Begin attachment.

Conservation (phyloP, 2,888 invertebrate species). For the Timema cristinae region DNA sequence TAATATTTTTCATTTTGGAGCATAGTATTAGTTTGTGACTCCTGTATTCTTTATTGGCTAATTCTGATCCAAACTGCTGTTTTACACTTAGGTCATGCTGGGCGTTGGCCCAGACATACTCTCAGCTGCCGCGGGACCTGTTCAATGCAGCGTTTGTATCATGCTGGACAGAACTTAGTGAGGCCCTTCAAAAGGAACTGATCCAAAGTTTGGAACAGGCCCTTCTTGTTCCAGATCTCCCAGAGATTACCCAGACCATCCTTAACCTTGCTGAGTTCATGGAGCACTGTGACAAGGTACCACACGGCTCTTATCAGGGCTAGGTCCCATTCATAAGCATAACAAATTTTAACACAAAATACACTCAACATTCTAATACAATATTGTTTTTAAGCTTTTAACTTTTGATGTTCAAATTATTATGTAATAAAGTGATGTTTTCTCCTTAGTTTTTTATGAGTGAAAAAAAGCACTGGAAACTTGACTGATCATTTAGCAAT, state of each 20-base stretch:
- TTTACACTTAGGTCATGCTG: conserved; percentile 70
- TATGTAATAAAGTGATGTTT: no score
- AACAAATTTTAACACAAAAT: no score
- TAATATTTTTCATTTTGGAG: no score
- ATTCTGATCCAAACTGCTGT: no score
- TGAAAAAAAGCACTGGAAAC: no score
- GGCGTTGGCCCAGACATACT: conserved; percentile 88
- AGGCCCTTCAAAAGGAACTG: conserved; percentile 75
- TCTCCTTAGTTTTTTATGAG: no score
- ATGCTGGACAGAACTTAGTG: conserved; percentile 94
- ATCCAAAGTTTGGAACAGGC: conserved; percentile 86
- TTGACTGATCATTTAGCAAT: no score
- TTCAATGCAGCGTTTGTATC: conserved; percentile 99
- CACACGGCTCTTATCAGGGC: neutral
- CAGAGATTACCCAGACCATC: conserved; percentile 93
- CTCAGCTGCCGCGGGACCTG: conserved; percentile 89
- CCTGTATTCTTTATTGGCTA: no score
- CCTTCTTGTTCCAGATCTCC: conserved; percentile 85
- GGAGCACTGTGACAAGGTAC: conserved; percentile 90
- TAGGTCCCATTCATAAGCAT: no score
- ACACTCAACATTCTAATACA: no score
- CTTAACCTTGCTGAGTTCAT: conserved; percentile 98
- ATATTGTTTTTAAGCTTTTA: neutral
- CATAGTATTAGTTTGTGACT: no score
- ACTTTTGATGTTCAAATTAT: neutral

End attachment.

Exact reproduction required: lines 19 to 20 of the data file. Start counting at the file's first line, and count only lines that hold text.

- CCTTCTTGTTCCAGATCTCC: conserved; percentile 85
- GGAGCACTGTGACAAGGTAC: conserved; percentile 90